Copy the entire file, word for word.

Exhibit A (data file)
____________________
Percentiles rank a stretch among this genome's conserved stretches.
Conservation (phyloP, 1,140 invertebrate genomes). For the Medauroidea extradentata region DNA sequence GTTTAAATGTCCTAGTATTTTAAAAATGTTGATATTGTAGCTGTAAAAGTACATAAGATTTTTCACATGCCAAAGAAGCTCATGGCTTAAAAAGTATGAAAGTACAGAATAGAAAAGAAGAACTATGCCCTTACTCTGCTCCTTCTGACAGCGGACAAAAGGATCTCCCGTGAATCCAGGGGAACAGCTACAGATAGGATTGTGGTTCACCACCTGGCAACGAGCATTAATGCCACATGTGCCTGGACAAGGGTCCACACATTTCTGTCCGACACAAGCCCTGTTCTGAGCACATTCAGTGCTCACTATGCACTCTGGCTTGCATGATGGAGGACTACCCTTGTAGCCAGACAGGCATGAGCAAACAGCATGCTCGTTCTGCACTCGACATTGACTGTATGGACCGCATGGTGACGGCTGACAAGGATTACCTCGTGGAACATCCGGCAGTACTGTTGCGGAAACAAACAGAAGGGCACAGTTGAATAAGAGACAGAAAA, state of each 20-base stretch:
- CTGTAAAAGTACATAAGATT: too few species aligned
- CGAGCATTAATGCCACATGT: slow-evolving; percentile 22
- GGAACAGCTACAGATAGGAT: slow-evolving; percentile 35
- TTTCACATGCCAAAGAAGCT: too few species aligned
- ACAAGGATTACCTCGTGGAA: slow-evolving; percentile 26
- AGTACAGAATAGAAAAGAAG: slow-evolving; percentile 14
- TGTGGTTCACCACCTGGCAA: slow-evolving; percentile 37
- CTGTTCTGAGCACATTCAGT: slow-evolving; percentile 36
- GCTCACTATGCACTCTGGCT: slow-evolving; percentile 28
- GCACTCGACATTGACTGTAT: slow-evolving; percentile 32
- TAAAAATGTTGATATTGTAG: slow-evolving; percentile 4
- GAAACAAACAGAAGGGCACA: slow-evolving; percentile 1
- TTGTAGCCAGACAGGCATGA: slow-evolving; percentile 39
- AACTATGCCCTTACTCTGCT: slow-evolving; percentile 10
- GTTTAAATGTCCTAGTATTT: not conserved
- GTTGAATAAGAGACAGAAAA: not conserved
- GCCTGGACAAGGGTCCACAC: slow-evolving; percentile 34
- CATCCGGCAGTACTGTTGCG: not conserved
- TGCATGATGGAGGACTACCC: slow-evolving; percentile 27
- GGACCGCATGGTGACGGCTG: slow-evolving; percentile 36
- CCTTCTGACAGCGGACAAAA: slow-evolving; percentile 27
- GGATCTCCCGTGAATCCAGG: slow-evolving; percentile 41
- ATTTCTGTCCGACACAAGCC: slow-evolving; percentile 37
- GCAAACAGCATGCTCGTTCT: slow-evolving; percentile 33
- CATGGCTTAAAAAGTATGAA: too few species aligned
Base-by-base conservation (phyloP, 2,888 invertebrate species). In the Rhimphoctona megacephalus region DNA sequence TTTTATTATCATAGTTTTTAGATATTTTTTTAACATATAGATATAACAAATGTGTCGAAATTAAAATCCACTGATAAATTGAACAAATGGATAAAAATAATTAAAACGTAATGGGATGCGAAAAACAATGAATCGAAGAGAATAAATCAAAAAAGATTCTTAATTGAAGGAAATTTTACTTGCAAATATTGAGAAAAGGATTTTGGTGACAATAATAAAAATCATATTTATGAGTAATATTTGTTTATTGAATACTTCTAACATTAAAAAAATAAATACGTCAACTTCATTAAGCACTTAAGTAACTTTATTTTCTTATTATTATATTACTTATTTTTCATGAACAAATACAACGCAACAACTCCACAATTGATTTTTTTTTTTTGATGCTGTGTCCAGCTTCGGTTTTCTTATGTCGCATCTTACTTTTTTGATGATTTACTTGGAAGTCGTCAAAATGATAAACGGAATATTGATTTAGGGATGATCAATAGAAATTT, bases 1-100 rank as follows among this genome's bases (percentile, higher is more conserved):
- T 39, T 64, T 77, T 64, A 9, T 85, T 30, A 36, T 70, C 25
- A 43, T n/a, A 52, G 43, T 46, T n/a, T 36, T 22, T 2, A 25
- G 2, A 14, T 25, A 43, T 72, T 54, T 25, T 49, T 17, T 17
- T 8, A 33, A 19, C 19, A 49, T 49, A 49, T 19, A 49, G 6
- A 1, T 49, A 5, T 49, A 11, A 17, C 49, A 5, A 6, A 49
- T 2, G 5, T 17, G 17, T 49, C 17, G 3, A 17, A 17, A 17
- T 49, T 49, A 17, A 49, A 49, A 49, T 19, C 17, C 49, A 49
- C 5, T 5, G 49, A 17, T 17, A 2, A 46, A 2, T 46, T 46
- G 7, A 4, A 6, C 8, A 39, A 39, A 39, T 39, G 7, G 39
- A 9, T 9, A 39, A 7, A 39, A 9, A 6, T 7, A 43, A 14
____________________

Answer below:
Percentiles rank a stretch among this genome's conserved stretches.
Conservation (phyloP, 1,140 invertebrate genomes). For the Medauroidea extradentata region DNA sequence GTTTAAATGTCCTAGTATTTTAAAAATGTTGATATTGTAGCTGTAAAAGTACATAAGATTTTTCACATGCCAAAGAAGCTCATGGCTTAAAAAGTATGAAAGTACAGAATAGAAAAGAAGAACTATGCCCTTACTCTGCTCCTTCTGACAGCGGACAAAAGGATCTCCCGTGAATCCAGGGGAACAGCTACAGATAGGATTGTGGTTCACCACCTGGCAACGAGCATTAATGCCACATGTGCCTGGACAAGGGTCCACACATTTCTGTCCGACACAAGCCCTGTTCTGAGCACATTCAGTGCTCACTATGCACTCTGGCTTGCATGATGGAGGACTACCCTTGTAGCCAGACAGGCATGAGCAAACAGCATGCTCGTTCTGCACTCGACATTGACTGTATGGACCGCATGGTGACGGCTGACAAGGATTACCTCGTGGAACATCCGGCAGTACTGTTGCGGAAACAAACAGAAGGGCACAGTTGAATAAGAGACAGAAAA, state of each 20-base stretch:
- CTGTAAAAGTACATAAGATT: too few species aligned
- CGAGCATTAATGCCACATGT: slow-evolving; percentile 22
- GGAACAGCTACAGATAGGAT: slow-evolving; percentile 35
- TTTCACATGCCAAAGAAGCT: too few species aligned
- ACAAGGATTACCTCGTGGAA: slow-evolving; percentile 26
- AGTACAGAATAGAAAAGAAG: slow-evolving; percentile 14
- TGTGGTTCACCACCTGGCAA: slow-evolving; percentile 37
- CTGTTCTGAGCACATTCAGT: slow-evolving; percentile 36
- GCTCACTATGCACTCTGGCT: slow-evolving; percentile 28
- GCACTCGACATTGACTGTAT: slow-evolving; percentile 32
- TAAAAATGTTGATATTGTAG: slow-evolving; percentile 4
- GAAACAAACAGAAGGGCACA: slow-evolving; percentile 1
- TTGTAGCCAGACAGGCATGA: slow-evolving; percentile 39
- AACTATGCCCTTACTCTGCT: slow-evolving; percentile 10
- GTTTAAATGTCCTAGTATTT: not conserved
- GTTGAATAAGAGACAGAAAA: not conserved
- GCCTGGACAAGGGTCCACAC: slow-evolving; percentile 34
- CATCCGGCAGTACTGTTGCG: not conserved
- TGCATGATGGAGGACTACCC: slow-evolving; percentile 27
- GGACCGCATGGTGACGGCTG: slow-evolving; percentile 36
- CCTTCTGACAGCGGACAAAA: slow-evolving; percentile 27
- GGATCTCCCGTGAATCCAGG: slow-evolving; percentile 41
- ATTTCTGTCCGACACAAGCC: slow-evolving; percentile 37
- GCAAACAGCATGCTCGTTCT: slow-evolving; percentile 33
- CATGGCTTAAAAAGTATGAA: too few species aligned
Base-by-base conservation (phyloP, 2,888 invertebrate species). In the Rhimphoctona megacephalus region DNA sequence TTTTATTATCATAGTTTTTAGATATTTTTTTAACATATAGATATAACAAATGTGTCGAAATTAAAATCCACTGATAAATTGAACAAATGGATAAAAATAATTAAAACGTAATGGGATGCGAAAAACAATGAATCGAAGAGAATAAATCAAAAAAGATTCTTAATTGAAGGAAATTTTACTTGCAAATATTGAGAAAAGGATTTTGGTGACAATAATAAAAATCATATTTATGAGTAATATTTGTTTATTGAATACTTCTAACATTAAAAAAATAAATACGTCAACTTCATTAAGCACTTAAGTAACTTTATTTTCTTATTATTATATTACTTATTTTTCATGAACAAATACAACGCAACAACTCCACAATTGATTTTTTTTTTTTGATGCTGTGTCCAGCTTCGGTTTTCTTATGTCGCATCTTACTTTTTTGATGATTTACTTGGAAGTCGTCAAAATGATAAACGGAATATTGATTTAGGGATGATCAATAGAAATTT, bases 1-100 rank as follows among this genome's bases (percentile, higher is more conserved):
- T 39, T 64, T 77, T 64, A 9, T 85, T 30, A 36, T 70, C 25
- A 43, T n/a, A 52, G 43, T 46, T n/a, T 36, T 22, T 2, A 25
- G 2, A 14, T 25, A 43, T 72, T 54, T 25, T 49, T 17, T 17
- T 8, A 33, A 19, C 19, A 49, T 49, A 49, T 19, A 49, G 6
- A 1, T 49, A 5, T 49, A 11, A 17, C 49, A 5, A 6, A 49
- T 2, G 5, T 17, G 17, T 49, C 17, G 3, A 17, A 17, A 17
- T 49, T 49, A 17, A 49, A 49, A 49, T 19, C 17, C 49, A 49
- C 5, T 5, G 49, A 17, T 17, A 2, A 46, A 2, T 46, T 46
- G 7, A 4, A 6, C 8, A 39, A 39, A 39, T 39, G 7, G 39
- A 9, T 9, A 39, A 7, A 39, A 9, A 6, T 7, A 43, A 14